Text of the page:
The Power of Words
Fantasy and mythology is full of examples of different types of curses, and indeed, a world with magic almost always has the challenge of a curse that must be broken or prevented. Sleeping Beauty, Snow White, and Beauty & the Beast are only a few popular examples.
Curses in stories can serve multiple purposes. They may be a punishment (for offending someone/something, trespassing, etc.), a spell that backfired, or even someone just being in the wrong place at the wrong time when someone was doing a powerful form of magic and getting caught up in it.
The ethics of magic usage within your world and the morals of your characters are another consideration you’ll need to take in regard to curses. We’ll talk about laws governing magic later this month, but laws do not always align with ethics and morals.
- Does magic in your world accommodate deliberate curses, or are they passive occurrences? Can both happen?
- Is any magic practitioner able to cast a curse, or is it limited to certain branches of magic?
- Can a non-magic practitioner cast a curse under certain circumstances? What are some examples of those circumstances?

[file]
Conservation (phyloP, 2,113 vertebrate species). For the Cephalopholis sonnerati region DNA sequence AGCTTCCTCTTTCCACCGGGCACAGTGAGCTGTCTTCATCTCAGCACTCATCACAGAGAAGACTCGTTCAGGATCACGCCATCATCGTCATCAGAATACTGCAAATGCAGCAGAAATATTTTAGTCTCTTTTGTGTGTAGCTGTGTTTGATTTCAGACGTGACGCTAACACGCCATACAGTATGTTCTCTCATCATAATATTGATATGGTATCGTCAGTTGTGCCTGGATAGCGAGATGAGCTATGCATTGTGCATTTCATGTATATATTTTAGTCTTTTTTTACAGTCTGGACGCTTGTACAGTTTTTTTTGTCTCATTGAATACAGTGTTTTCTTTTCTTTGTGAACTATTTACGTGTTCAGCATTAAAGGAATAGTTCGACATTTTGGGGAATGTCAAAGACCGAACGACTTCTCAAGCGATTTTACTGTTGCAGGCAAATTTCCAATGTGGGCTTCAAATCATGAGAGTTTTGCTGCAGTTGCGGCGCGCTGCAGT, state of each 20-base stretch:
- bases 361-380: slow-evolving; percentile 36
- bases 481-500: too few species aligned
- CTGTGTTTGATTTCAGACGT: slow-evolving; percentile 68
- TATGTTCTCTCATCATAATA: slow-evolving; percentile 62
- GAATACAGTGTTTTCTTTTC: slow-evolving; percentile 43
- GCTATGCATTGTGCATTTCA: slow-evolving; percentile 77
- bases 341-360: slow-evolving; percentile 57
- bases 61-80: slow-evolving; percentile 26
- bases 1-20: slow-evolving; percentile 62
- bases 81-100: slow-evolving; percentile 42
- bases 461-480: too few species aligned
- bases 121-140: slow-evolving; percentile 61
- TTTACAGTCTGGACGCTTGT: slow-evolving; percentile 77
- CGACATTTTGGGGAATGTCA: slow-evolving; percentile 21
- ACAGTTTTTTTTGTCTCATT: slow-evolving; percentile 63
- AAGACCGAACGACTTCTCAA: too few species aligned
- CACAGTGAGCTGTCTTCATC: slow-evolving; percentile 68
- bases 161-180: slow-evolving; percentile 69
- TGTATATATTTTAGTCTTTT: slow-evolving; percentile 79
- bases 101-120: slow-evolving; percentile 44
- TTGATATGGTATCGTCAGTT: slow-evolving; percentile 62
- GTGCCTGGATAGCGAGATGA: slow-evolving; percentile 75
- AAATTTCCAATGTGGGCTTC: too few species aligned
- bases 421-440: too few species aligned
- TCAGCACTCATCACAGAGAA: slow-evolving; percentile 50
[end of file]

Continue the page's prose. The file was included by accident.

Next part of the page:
- Are certain types of curses (changing someone’s hair color, causing food to become dirt in their mouth) more acceptable than others (sleeping for a hundred years, causing physical harm/death, trapping someone in a location)? When does a curse become taboo/forbidden?
- Can curses be broken? If not, why not?
Rebekah Loper began creating epic worlds and stories as a child and never stopped. She is the author of The A-Zs of Worldbuilding series, and has a fantasy novella published in Beatitudes and Woes: A Speculative Fiction Anthology.
She lives in Tulsa, OK with her husband, dog, two formerly feral cats, a small flock of feathered dragons (…ok, ok, they’re chickens), and an extensive tea collection. When she is not writing, she can be found battling the elements in an effort to create a productive, permaculture urban homestead.